When entering data into a database, addslashes() should be run on all user-supplied data, and any PHP generated data which may contain special characters. To guarantee safety, simply run addslashes() on every string input to the database, even if it was generated internally by a PHP function. Similarly, be sure to run stripslashes() when pulling data back out from the database.
Since PHP automatically determines the type of a variable, you should also check variables which you expect to be integers or other data types. For instance, the int type in SQL does not need to be quoted, but it is still possible for a string in a PHP variable to be inserted into an SQL query in the position an integer would usually take. Consider the example below.
$query = “INSERT INTO customers(customer_number) VALUES($_POST['number'])”;
If a user supplied the value
0); DROP TABLE customers; CREATE TABLE customers(customer_id
then the same kind of attack as before can be mounted. In this case, simply using addslashes() isn't enough: you will prevent the command execution, but the database will still consider this to be an error as the words are not valid in that context. The only way to ensure against this kind of attack is to perform consistent input validation. Make sure that a value you think should be an integer really is. A regular expression that matches any non-integer characters should return false on a PHP string containing only an “integer”. When that string is treated as an integer by SQL, it will therefore not cause any errors or unexpected code execution.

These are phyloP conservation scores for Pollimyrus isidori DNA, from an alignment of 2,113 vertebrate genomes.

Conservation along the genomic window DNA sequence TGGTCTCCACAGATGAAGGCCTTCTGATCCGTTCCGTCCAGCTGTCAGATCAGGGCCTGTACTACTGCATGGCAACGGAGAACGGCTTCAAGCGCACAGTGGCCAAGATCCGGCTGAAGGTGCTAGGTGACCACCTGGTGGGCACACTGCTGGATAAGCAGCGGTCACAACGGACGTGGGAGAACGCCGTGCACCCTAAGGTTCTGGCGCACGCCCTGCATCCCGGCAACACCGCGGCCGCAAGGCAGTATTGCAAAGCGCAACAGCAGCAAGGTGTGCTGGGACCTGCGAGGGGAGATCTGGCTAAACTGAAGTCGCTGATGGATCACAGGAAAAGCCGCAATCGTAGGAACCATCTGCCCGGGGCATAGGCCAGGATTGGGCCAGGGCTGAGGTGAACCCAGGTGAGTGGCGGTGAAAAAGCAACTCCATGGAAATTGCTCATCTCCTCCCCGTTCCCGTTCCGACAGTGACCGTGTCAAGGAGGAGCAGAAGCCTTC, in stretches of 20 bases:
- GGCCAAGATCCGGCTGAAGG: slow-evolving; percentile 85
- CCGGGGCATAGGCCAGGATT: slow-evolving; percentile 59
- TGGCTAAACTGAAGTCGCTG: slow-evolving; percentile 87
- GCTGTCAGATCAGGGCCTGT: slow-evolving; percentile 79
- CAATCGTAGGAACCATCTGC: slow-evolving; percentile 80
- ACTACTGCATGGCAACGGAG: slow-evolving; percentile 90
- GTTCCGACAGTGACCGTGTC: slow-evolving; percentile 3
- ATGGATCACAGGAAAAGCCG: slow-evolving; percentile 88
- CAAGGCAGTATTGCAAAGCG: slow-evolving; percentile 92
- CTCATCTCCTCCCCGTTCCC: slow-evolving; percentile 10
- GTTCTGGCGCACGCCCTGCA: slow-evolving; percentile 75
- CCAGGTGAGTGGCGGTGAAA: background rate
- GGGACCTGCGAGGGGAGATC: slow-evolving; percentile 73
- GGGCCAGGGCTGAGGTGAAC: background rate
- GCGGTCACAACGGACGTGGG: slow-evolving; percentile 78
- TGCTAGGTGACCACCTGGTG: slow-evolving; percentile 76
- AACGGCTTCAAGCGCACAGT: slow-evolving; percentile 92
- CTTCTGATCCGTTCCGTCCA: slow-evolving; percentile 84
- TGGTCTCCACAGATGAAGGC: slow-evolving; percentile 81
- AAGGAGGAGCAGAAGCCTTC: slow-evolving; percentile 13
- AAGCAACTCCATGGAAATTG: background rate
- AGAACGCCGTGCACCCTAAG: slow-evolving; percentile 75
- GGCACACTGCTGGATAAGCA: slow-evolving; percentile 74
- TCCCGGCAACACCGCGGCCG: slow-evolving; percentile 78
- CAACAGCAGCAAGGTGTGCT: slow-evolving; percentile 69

Database Ownership & Permissions
There are other precautions you may be able to take to prevent some of the more serious SQL injection attacks. One such course of action is to implement access control on the database. Many database packages support the concept of users, and it should be possible to set an owner, with full permissions to modify anything within the database, and other users which may only connect and issue SELECT or INSERT queries, thus preserving any data already entered against DELETE or DROP commands. The specifics of achieving such protection will depend on the database system you're using, and consulting the documentation or user manual should reveal how to implement access control.
The user designated as the database owner should never be used to connect to the database from a PHP script; owner privileges should be used on consoles or web admin interfaces such as phpmysqladmin. If a script requires the DELETE or UPDATE commands, it should ideally use a separate user account to the standard account, so that the standard account can only add data using INSERT, and retrieve data using SELECT. This separation of permissions prevents attacks by limiting the effectiveness of any one SQL injection avenue. If, by poor or forgetful programming, a user can inject SQL into one script, they will gain only SELECT / INSERT permissions, or only UPDATE / DELETE permissions, and never sufficient permissions to drop entire tables or modify the table structure using the ALTER command.